Alternatively, the coating agent can be made hydrophilic with a hydrophilicity boosting composition comprising a hydrophilicity-boosting amount of nanoparticles. By hydrophilicity boosting amount, it is intended that an amount of nanoparticles be present in the hydrophilicity boosting compositions, which are sufficient to make a substrate to which it is applied more hydrophilic. Such amounts are readily ascertained by one of ordinary skill in the art; it is based on many factors, including but not limited to, the substrate used, the nanoparticles used, the desired hydrophilicity of the resulting water-swellable material.
Nanoparticles are particles that have a primary particle size, that is diameter, which is in the order of magnitude of nanometers. That is, nanoparticles have a particle size ranging from about 1 to about 750 nanometers. Nanoparticles with particle sizes ranging from about 2 nm to about 750 nm can be economically produced. Non-limiting examples of particle size distributions of the nanoparticles are those that fall within the range from about 2 nm to less than about 750 nm, alternatively from about 2 nm to less than about 200 m-n, and alternatively from about 2 nm to less than about 150 nm.
The particle size of the nanoparticles is the largest diameter of a nanoparticle and may be measured by any methods known to those skilled in the art.
The mean particle size of various types of nanoparticles may differ from the individual particle size of the nanoparticles particles. For example, a layered synthetic silicate can have a mean particle size of about 25 nanometers while its particle size distribution can generally vary between about 10 nm to about 40 nm. (It should be understood that the particle sizes that are described herein are for particles when they are dispersed in an aqueous medium and the mean particle size is based on the mean of the particle number distribution. Non-limiting examples of nanoparticles can include crystalline or amorphous particles with a particle size from about 2 to about 750 nanometers. Boehmite alumina can have an average particle size distribution from 2 to 750 nm.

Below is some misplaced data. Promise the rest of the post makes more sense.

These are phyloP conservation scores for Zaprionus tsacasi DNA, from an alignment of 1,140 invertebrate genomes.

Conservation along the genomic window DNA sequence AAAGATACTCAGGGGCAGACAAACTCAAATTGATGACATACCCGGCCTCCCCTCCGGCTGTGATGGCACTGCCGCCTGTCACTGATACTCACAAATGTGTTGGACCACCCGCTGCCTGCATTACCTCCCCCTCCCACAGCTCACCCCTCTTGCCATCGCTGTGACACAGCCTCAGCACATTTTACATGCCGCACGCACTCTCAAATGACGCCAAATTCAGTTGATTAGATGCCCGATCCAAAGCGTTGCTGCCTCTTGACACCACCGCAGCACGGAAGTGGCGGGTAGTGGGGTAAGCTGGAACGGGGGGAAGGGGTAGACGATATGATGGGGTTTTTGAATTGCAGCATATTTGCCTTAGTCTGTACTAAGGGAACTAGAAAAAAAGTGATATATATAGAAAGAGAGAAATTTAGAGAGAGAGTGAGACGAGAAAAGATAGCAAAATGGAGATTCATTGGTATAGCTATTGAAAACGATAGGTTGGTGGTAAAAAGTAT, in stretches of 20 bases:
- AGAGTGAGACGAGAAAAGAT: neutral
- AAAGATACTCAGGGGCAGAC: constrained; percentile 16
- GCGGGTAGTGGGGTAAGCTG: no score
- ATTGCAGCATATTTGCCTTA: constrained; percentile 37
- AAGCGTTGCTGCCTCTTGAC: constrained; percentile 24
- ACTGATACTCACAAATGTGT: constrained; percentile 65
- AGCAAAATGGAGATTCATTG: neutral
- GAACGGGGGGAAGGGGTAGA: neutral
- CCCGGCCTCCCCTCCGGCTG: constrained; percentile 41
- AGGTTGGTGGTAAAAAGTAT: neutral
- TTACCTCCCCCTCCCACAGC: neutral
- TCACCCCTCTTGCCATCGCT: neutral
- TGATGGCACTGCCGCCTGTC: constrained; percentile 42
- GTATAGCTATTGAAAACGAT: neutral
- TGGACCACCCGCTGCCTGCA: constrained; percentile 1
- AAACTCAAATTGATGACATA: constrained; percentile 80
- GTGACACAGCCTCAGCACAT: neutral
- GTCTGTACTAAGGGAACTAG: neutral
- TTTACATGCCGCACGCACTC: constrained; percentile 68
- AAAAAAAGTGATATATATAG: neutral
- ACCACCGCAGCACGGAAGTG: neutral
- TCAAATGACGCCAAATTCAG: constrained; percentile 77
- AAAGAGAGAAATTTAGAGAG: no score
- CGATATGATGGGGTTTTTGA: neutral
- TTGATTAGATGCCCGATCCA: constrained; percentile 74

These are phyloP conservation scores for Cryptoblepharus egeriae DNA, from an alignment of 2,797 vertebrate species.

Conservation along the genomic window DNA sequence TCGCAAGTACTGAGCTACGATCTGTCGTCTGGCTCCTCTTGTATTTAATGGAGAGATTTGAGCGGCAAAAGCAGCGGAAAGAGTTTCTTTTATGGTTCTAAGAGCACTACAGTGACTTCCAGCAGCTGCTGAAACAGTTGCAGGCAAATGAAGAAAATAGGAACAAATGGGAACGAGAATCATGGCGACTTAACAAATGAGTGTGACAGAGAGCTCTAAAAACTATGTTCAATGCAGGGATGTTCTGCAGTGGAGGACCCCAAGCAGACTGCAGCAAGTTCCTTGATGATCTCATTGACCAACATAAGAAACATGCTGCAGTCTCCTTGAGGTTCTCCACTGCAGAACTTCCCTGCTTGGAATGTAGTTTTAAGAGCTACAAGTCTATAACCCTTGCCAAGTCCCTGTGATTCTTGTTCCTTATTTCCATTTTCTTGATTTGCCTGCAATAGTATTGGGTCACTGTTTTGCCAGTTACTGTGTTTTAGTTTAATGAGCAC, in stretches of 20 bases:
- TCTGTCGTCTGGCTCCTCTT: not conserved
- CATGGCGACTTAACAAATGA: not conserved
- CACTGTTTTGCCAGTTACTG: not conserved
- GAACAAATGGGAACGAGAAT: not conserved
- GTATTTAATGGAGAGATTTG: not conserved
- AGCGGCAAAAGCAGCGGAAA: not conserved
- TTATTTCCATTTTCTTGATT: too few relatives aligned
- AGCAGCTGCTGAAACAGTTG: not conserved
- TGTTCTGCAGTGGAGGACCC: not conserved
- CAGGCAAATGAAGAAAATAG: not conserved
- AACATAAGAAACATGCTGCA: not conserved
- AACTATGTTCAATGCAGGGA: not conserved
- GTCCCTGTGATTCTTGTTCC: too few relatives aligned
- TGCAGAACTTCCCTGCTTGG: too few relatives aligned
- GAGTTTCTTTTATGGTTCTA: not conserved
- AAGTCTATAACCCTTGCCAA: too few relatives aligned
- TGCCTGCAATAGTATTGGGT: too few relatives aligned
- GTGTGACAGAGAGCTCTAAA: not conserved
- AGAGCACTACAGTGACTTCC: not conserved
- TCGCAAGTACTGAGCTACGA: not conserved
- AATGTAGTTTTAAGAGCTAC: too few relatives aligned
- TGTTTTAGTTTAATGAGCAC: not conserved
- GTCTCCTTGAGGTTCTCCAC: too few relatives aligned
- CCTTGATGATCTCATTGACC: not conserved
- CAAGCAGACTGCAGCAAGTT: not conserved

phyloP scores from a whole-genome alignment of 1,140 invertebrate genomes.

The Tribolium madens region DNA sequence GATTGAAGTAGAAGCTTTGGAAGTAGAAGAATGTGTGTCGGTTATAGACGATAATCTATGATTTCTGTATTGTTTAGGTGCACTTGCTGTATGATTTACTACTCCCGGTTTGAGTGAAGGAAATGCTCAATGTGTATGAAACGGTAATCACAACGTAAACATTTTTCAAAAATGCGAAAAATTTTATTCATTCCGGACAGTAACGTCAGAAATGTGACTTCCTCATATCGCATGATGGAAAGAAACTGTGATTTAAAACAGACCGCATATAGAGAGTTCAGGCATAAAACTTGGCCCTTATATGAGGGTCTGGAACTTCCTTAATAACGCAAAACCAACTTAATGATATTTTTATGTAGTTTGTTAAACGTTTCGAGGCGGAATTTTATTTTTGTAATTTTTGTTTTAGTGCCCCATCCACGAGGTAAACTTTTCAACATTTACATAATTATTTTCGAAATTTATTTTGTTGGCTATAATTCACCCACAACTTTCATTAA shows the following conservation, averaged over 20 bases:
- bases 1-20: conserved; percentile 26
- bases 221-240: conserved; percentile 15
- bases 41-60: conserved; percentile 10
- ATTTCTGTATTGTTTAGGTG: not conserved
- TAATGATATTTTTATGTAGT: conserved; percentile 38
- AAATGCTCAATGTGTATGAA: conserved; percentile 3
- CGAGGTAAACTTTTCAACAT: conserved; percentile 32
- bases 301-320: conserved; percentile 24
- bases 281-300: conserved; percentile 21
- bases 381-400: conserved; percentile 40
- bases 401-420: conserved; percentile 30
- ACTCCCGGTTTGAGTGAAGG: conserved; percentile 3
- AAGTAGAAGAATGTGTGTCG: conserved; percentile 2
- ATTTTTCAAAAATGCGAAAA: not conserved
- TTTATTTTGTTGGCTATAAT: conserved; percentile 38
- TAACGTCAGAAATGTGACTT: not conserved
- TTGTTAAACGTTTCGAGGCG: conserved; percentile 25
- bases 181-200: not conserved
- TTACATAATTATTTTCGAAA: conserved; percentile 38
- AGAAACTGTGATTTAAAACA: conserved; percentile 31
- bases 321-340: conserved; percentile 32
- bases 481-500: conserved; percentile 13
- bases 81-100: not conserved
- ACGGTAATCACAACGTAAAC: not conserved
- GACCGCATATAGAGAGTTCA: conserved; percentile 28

The hydrophilicity boosting composition may consist of the nanoparticles, and then the nanoparticles are directly added to the surface-treatment agent or to the process, e.g., in step b).
Alternatively, the nanoparticles are present in a composition with other carrier ingredients, e.g., solvents or disperent liquids; in one preferred embodiment the nanoparticles are applied in step b) as a dispersion in a liquid. If the hydrophilicity boosting composition does not consist of the nanoparticles, but comprises other ingredients, then it is preferred that the nanoparticles are present in the hydrophilicity boosting compositions at levels of from about 0.0001% to about 50%, preferably from about 0.001% to about 20% or even to 15%, and more preferably from about 0.001% to about 10%, by weight of the composition.
Either organic or inorganic nanoparticles may be used in the hydrophilicity boosting composition; inorganic nanoparticles are preferred. Inorganic nanoparticles generally exist as oxides, silicates, carbonates and hydroxides. Some layered clay minerals and inorganic metal oxides can be examples of nanoparticles. The layered clay minerals suitable for use herein include those in the geological classes of the smectites, the kaolins, the illites, the chlorites, the attapulgites and the mixed layer clays. Typical examples of specific clays belonging to these classes are the smectices, kaolins, illites, chlorites, attapulgites and mixed layer clays. Smectites, for example, include montmorillonite, bentonite, pyrophyllite, hectorite, saponite, sauconite, nontronite, talc, beidellite, volchonskoite. Kaolins include kaolinite, dickite, nacrite, antigorite, anauxite, halloysite, indellite and chrysotile. Illites include bravaisite, muscovite, paragonite, phlogopite and biotite, and vermiculite. Chlorites include corrensite, penninite, donbassite, sudoite, pennine and clinochlore. Attapulgites include sepiolite and polygorskyte. Mixed layer clays include allevardite and vermiculitebiotite. Variants and isomorphic substitutions of these layered clay minerals offer unique applications.
Layered clay minerals may be either naturally occurring or synthetic. An example of one non-limiting embodiment of the coating composition uses natural or synthetic hectorites, montmorillonites and bentonites. Another embodiment uses the hectorites clays commercially available, and typical sources of commercial hectorites are the LAPONITEs™ from Southern Clay Products, Inc., U.S.A; Veegum Pro and Veegum F from R. T. Vanderbilt, U.S.A.; and the Barasyms, Macaloids and Propaloids from Baroid Division, National Read Comp., U.S.A.
In one preferred embodiment herein the nanoparticles comprise a synthetic hectorite a lithium magnesium silicate. One such suitable lithium magnesium silicate is LAPONITE™, which has the formula:
Other suitable synthetic hectorites include, but are not limited to isomorphous substitutions of LAPONITE™, such as, LAPONITE B™, LAPONITE S™, LAPONITE XLS™, LAPONITE RD™, LAPONITE XLG™, and LAPONITE RDS™.
The nanoparticles may also be other inorganic materials, including inorganic oxides such as, but not limited to, titanium oxide silica, zirconium oxide, aluminum oxide, magnesium oxide and combinations thereof. Other suitable inorganic oxides include various other inorganic oxides of alumina and silica.